In Canada, labelling requirements for products are established by several government agencies, including the Canadian Food Inspection Agency (CFIA), Health Canada, and the Competition Bureau. If you’re planning to do business in Canada, particularly selling products, there are a number of regulations and label requirements that you need to follow. There are federal as well as provincial regulations. You can learn more about them in this guide.
*Please note that this guide is not a comprehensive guide and only offers basic information and important points to consider when entering the Canadian market. You should research the regulations for each area carefully.
Canada is primarily concerned with these pieces of information:
- Product identity/name
- Net quantity declaration
- List of ingredients and allergen labelling
- Dealer name and place of business
The specific requirements vary depending on the type of product, but some general guidelines for labelling include:
- Product Identity – The product must be clearly identified on the label, including its common name, brand name, and any other pertinent information.
- Net Quantity – The label must indicate the quantity or weight of the product contained in the package, in both metric and imperial units.
- Ingredients – The label must list all ingredients in the product, in order of their relative proportion by weight.
- Allergens – If the product contains any common food allergens (such as milk, eggs, peanuts, or wheat), this must be clearly indicated on the label.
- Nutrition Information – Certain products, such as packaged foods, must include nutrition information on the label, including the amount of calories, fat, protein, and other nutrients per serving.
- Health Claims – Any health or nutrition claims made on the label must be supported by scientific evidence and approved by Health Canada.
- Country of Origin – For imported products, the label must indicate the country of origin.
- Language – Bilingual Labelling – The label must be provided in both English and French for products sold in Canada.
- Safety Information – Certain products, such as chemicals or hazardous materials, must include safety information on the label.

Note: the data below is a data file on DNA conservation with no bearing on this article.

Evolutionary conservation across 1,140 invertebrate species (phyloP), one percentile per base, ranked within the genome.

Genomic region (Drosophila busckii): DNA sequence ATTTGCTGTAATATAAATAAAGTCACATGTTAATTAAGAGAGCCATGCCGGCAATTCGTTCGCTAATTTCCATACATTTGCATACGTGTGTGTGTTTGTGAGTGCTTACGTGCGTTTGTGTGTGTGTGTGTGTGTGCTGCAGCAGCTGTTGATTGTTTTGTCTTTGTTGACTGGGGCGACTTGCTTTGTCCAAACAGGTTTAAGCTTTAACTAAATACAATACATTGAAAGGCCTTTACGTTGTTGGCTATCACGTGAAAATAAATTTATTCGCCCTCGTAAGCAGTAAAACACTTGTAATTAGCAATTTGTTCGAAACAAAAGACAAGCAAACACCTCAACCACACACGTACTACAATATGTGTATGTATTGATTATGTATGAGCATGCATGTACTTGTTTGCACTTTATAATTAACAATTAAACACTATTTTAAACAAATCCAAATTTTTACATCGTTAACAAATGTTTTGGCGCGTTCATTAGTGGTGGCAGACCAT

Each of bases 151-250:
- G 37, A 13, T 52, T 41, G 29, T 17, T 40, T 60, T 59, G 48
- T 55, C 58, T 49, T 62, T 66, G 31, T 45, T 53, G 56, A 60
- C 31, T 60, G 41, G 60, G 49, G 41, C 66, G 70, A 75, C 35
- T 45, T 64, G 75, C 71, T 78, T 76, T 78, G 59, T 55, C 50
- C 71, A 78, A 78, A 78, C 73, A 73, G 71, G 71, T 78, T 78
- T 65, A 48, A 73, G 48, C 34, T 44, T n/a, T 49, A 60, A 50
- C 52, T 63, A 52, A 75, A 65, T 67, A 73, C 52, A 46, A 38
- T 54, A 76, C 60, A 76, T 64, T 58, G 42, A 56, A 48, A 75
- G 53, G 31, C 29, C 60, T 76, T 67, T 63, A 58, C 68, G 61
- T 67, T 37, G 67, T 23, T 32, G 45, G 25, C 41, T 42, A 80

These are some general requirements, and there may be additional regulations and requirements for specific products or industries. It’s important to consult with the relevant government agencies to ensure compliance with all labelling requirements.
Provincial Requirements & Regulations
The province of Quebec has additional labelling requirements for products sold in the province. The Office québécois de la langue française (OQLF) enforces these requirements.
- Language – All product labelling and packaging must be in French, with the exception of certain recognised trademarks, brand names, and common terms.
- Display of French – The French text on the label must be at least as prominent as any other language used, and it must be legible and permanent.
- French-only labels – Certain products, such as books, magazines, and music recordings, may be exempt from the requirement for French labelling if they are imported from outside of Quebec.
- Translation – If a product label contains information in a language other than French, a French translation must also be provided on the label.
- Packaging – The labelling requirements also apply to packaging, including containers, bags, and boxes.
Certain products, such as prescription drugs, medical devices, and some agricultural products, may be exempt from certain labelling requirements.
Fines & Penalties
The OQLF has the authority to impose fines and other penalties for non-compliance with these labelling requirements. Therefore, businesses selling products in Quebec must ensure that their labelling complies with both national and provincial requirements.